Fortescue left the University of Pennsylvania in 1898 to enlist as a corporal in the Rough Riders. Serving under his blood-cousin Theodore Roosevelt — who always referred to him by the nickname “Roly” — he was wounded (in the foot) at San Juan Hill. Fortescue remained in the Army after the war, and saw action in the Philippines throughout the Insurrection (1898 — 1901). During his cousin's presidency, Fortescue received appointment as second lieutenant, 4th United States Calvary. He graduated from the Army Staff College (1904), advanced to the rank of first lieutenant, and thereafter served as military attaché with the Japanese before Port Arthur. Fortescue later became a military aide to President Theodore Roosevelt.

Lieutenant Fortescue resigned from the army the year his “step-father” died, 1906, after which he took on duties as Captain and Special Agent for the Cuban Rural Guard. This continued until 1909 when he signed-on as special correspondent for the London Standard, covering the Spanish Army during the Riff War. Subsequently — about the same time that Theodore Roosevelt busily mapped the River of Doubt in Brazil — Fortescue explored the interior of Venezuela from the headwaters of the Orinoco River to the mouth.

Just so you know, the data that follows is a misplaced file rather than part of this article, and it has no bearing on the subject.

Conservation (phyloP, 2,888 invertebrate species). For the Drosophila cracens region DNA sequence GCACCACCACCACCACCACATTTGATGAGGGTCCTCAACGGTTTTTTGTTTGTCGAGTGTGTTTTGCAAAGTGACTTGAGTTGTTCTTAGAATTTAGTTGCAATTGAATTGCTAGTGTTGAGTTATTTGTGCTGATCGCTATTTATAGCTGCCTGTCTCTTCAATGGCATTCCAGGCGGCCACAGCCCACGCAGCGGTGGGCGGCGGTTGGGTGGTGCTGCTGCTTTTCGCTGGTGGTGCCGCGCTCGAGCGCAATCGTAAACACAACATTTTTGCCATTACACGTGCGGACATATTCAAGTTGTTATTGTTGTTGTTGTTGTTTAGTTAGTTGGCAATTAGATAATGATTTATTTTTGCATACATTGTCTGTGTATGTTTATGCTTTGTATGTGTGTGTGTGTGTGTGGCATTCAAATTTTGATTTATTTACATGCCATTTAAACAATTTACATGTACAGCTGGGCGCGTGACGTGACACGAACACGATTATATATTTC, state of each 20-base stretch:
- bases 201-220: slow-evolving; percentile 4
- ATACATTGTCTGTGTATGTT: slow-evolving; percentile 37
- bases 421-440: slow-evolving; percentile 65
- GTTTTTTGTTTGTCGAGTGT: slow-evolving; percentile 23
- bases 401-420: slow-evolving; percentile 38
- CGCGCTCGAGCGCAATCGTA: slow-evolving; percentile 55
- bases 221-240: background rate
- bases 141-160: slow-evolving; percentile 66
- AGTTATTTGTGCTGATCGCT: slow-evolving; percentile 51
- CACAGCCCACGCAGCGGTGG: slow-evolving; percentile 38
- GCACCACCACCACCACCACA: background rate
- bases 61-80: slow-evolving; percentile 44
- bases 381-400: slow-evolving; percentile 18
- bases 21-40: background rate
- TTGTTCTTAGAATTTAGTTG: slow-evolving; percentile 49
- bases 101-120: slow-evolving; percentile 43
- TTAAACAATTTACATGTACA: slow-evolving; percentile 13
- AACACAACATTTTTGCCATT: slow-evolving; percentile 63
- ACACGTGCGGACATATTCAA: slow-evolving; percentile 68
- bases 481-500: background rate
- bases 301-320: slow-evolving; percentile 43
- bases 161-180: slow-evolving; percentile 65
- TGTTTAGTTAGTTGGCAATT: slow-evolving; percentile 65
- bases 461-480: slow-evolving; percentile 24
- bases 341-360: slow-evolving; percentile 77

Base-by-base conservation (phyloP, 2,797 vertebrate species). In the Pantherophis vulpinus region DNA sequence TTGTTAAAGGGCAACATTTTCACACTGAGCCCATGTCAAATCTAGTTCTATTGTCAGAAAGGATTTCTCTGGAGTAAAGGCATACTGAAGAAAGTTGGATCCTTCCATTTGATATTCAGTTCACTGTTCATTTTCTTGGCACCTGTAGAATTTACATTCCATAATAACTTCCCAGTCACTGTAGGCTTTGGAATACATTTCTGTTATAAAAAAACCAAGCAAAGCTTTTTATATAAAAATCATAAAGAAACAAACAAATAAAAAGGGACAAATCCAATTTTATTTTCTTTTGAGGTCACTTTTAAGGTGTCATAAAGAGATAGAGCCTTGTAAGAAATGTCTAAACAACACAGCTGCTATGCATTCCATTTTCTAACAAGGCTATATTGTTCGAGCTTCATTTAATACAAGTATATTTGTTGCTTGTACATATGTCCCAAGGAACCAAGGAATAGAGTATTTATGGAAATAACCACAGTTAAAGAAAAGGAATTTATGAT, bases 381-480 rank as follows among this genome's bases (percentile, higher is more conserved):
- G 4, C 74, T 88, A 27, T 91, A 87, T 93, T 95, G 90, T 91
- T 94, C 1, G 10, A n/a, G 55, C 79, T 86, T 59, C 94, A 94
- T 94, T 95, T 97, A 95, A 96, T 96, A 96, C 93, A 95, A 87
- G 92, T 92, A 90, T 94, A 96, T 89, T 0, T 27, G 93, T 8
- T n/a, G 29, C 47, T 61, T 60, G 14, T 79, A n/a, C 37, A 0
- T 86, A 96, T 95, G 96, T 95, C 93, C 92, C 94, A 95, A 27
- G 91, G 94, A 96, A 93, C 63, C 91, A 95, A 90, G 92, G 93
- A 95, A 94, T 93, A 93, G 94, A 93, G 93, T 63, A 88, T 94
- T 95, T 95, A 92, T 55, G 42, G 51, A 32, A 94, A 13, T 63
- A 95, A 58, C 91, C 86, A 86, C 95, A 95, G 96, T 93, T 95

During the early days of World War I, before the entry of the United States, Fortescue worked as correspondent for the London Daily Telegraph and in that capacity traveled variously with Belgian, French, English, Russian and Turkish forces. At the same time, he authored no less than four books (among them, France Bears the Burden, 1917) designed to help the interventionist movement in the United States — a movement headed by TR. Once the U.S. entered the war, Fortescue received a commission as a major in Pershing's army, saw active duty with the 314th Field Artillery (1917 — 18), and received wounds at Mountfaucon.